At Jamie’s Farm in Herefordshire, the second project from the team behind the hugely successful Hill House Farm in Wiltshire, many young people experience the country for the very first time. The project is designed to give children from tough urban schools, often at risk of exclusion, the chance to experience life of a working farm whilst receiving careful support and mentoring. The Jamie’s Farm model has seen remarkable success. Following a week on the farm, 82% of young people have fewer behavioural difficulties on their return to school and 70% show an improved ability to form relationships.
Along with Frances and Aidan from St James’s Place Foundation, I met a group of young girls from an inner city Birmingham school at the mid-point of their stay. Before we knew it, we were getting stuck into farm life: horse whispering, pizza making, landscaping and pig-pen hemming. One young person told me that the best thing about Jamie’s Farm was the supportive staff who weren’t pushy, but expected you to try hard. And you did.
A well-deserved lunch was served at the huge kitchen table whilst the group swapped stories of their mornings and applauded others for their accomplishments. Having been aware of a small episode between a couple of disgruntled young women earlier in the day, it was lovely to hear them thank each other and the farm staff for turning the day around.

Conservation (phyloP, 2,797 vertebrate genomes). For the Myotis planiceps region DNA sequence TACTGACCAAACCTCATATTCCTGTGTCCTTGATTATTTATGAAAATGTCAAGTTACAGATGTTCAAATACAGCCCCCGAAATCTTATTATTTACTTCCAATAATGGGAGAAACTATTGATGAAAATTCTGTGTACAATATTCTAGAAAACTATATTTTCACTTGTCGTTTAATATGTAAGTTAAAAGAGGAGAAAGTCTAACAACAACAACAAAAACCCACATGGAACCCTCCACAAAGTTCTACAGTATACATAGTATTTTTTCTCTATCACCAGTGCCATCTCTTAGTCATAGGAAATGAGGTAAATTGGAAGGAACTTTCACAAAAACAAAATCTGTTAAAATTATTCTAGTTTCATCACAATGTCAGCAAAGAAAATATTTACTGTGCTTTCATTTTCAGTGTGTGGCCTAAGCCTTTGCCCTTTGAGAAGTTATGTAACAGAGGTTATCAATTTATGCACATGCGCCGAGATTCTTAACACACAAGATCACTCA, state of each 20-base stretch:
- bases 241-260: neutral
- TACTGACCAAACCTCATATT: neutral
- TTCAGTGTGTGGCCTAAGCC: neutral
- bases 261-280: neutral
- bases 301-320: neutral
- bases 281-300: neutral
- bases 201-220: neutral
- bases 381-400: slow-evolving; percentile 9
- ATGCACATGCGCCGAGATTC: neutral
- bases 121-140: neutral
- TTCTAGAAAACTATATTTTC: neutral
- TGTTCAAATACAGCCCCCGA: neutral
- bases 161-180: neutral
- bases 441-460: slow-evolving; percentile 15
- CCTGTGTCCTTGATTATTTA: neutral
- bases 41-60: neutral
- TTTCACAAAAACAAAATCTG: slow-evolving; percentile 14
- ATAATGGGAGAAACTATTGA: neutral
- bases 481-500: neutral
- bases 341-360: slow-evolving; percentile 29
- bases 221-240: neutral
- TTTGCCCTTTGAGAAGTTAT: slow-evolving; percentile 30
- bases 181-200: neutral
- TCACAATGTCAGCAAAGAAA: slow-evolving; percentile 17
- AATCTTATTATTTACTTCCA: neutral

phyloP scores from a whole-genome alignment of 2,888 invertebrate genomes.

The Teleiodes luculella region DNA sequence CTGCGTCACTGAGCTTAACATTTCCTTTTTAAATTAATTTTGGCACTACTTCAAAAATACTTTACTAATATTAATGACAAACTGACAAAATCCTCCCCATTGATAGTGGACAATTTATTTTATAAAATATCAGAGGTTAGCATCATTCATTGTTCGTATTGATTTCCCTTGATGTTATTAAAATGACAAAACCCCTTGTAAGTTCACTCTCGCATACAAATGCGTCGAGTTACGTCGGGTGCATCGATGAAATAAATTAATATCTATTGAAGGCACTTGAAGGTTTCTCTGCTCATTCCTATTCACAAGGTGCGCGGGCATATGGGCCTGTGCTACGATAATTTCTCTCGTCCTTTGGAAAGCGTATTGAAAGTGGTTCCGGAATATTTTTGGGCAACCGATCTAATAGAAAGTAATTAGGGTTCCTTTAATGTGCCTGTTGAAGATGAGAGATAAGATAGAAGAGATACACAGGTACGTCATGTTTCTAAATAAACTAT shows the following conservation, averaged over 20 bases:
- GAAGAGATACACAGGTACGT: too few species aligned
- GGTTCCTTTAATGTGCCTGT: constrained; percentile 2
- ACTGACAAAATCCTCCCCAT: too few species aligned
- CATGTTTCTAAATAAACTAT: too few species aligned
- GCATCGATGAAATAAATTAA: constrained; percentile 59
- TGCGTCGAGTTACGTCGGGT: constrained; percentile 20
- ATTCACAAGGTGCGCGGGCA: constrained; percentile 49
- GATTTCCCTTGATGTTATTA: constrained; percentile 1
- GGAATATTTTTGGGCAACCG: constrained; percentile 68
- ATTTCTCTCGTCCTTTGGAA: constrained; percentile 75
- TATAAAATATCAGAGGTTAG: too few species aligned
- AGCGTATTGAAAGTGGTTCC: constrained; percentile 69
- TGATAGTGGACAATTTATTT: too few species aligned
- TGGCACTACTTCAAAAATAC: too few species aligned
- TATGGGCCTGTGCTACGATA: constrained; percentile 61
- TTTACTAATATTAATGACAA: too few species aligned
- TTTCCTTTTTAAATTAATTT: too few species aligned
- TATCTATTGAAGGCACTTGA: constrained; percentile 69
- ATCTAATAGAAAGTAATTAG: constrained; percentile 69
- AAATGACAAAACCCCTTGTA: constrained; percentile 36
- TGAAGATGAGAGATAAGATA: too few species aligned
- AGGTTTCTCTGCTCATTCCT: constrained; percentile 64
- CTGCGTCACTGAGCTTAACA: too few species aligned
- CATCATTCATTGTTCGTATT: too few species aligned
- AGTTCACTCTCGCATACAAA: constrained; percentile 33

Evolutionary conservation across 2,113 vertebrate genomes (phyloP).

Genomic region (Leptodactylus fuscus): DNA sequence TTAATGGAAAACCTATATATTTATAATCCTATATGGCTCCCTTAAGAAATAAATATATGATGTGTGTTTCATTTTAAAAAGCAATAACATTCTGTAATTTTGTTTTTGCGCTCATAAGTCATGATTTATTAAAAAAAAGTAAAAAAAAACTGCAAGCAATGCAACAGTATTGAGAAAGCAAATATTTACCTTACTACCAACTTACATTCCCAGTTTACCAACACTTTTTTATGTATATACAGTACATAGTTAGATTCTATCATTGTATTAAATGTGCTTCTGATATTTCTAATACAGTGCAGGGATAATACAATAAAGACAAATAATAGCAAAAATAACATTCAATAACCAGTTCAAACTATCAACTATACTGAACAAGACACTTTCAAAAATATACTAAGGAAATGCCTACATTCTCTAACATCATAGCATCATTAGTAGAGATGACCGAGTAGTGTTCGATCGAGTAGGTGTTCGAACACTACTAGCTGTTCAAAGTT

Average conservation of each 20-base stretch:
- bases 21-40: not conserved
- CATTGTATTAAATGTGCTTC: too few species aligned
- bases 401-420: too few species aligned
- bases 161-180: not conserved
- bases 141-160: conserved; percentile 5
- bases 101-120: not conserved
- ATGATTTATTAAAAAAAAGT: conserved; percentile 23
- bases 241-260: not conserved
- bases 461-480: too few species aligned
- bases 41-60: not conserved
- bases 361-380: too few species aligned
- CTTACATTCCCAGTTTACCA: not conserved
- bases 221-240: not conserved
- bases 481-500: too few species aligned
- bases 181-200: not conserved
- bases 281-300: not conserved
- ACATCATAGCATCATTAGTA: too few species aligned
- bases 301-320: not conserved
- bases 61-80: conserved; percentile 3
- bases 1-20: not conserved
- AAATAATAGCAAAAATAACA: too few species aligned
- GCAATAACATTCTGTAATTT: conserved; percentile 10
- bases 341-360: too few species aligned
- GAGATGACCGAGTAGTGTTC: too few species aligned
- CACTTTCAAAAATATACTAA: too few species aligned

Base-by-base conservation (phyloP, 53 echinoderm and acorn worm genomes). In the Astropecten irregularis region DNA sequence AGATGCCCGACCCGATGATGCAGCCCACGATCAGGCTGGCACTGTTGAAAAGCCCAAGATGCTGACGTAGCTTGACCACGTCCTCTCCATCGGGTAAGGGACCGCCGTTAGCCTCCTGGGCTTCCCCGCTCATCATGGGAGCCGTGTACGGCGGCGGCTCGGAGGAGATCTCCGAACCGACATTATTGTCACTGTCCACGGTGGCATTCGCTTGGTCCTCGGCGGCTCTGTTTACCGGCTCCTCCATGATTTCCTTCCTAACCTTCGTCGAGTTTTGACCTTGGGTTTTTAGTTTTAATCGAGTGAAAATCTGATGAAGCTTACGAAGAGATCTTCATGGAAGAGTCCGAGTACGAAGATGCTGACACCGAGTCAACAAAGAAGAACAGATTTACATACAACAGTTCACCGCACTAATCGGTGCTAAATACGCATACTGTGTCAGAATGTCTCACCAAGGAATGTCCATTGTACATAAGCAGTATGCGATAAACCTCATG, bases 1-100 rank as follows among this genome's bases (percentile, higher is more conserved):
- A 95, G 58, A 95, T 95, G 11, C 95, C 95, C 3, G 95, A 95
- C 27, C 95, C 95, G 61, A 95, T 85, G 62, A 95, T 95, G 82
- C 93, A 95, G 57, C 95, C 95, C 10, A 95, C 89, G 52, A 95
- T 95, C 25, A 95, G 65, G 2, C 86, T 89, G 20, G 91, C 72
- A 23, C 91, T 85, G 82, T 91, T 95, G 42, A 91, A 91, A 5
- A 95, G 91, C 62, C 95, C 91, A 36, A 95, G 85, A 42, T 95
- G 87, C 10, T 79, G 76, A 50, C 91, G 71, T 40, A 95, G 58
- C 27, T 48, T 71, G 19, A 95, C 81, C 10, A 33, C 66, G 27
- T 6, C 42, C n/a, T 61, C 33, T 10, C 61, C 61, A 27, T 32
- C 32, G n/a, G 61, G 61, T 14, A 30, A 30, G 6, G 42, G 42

The kitchen is a fundamental part of Jamie’s model that helps create a home from home feeling. A large map hangs over the kitchen table, where children are busy pondering the riddles and trivia questions set by the staff. LandAid and St James’s Place Foundation are proud to be supporting the development of a former storage barn in order to create a larger space for these types of interactions to take place.
Jamie Fielden, the farm’s founder and name-sake, helped us work off the pizza lunch with a tour of the Georgian farmhouse which has been converted into accommodation for twelve young people, thanks to funding from LandAid and St James’s Place Foundation. The welcoming, cosy environment seemed to have been perfectly designed for weary heads after long days on the farm.
The restorative and transformative statistics speak for themselves and we are so pleased to be able to play a part in the development of this impressive model.
Charity visits take place throughout the year and are free to attend for all Foundation Partner staff. Find out more.